I've been off for a little more than 90 days, it's my biggest true layoff from training in close to five years. In that time I've been going to concerts at the hollywood bowl, worked on my relationship with the greatest woman to have ever come in to my life, retaken up cooking for fun, and enjoyed long walks with a golden retriever puppy.
Life is yours to live. The next thing will come. For now rest, handle the chaos that comes from a new span of free time in your life that resembles the loss of a part time job. Remember what you used to do with that time, and think about whether or not to reintroduce those things in to your life again.
Every second counts and they are yours for you to do with them what makes you happy.
Here for you as always.
Just got back from Strawberry Fields where LA Tri had a great day.
In the heat of the moment I posted here the winning time to Ironman Cd'A by a pro this year at right about 8 hours even... (See here)
According to the Weather Underground (Click here for the report)
So here's where we are. Everyone is still standing, the race is over, t-shirts and medals have been passed out and it's now 1 am. If you've ever done/trained for one of these things you know one inescapable truth. What is it you ask? Simply put, when you're done you're hungry... duh. Me? Not this time, but everyone else absolutely.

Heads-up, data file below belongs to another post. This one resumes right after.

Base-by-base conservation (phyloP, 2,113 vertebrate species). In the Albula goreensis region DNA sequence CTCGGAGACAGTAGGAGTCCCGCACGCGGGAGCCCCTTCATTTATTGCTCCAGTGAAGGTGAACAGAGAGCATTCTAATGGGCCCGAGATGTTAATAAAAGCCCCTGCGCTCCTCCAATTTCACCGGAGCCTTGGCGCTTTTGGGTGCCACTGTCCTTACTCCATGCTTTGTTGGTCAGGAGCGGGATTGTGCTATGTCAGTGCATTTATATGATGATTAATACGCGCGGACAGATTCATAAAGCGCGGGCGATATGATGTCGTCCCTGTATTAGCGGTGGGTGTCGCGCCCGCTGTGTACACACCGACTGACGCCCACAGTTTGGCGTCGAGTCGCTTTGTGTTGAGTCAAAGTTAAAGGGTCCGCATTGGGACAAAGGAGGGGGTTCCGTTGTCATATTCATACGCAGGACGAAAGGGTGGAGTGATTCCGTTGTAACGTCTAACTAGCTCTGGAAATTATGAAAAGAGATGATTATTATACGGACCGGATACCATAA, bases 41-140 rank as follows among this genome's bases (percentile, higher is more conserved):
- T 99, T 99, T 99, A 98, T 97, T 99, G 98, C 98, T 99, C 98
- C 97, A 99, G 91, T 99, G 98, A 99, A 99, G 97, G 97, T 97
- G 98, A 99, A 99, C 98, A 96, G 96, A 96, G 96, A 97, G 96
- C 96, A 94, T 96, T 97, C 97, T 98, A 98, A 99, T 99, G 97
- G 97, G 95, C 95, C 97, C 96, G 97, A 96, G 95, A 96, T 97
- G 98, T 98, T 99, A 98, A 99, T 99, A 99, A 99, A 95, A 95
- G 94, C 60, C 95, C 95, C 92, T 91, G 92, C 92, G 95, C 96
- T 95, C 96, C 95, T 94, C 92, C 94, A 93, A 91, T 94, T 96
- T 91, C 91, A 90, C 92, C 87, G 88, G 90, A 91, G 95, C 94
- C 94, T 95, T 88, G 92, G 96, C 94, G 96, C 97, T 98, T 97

Hi folks. Looks like from here til midnight I'll be walking up and the course. So I'm not sure how much more posting I'll get done. From here on in, I can say with more than a little experience that its a grind to the finish for anyone still moving forward @ this time of night.
Before I sign off I'd like to thank my Treo 700w,my APC usb charger that has kept my phone up, verizon with the data connection, and of course all of you for following along.
Please comment if you can and let them all hear you. Today has been phenomenonal, incredible, and as unforgettable as always.
Thanks also to the volunteers and goodnight.
This event has had a convergence of campaign managers. Amy Graavengard just passed me on her way to mile 15. She said she might still be cold from the swim. Maria saw Jessica. And I saw Jayme who has been working with 2XU.
Interesting is all I'm saying.
Rules for spectators continue.
620pm - Coeur d'Alene Brewing company (just to stay consistant.)
Burger, medium, cheddar & bacon. Accompanying is a vanilla bourbon stout. So far everything is excellent.
(Cord should be finishing in the next 30 mins. Should be exciting.)
It's 10 to five and I just saw Karen with Laurie and Kevin @ mile 109. They're gonna make it on to the run.
That's all that remains in the bike portion of our day. I think we still have four out on the course. I shudder to think what the wind was like on the backside of the course.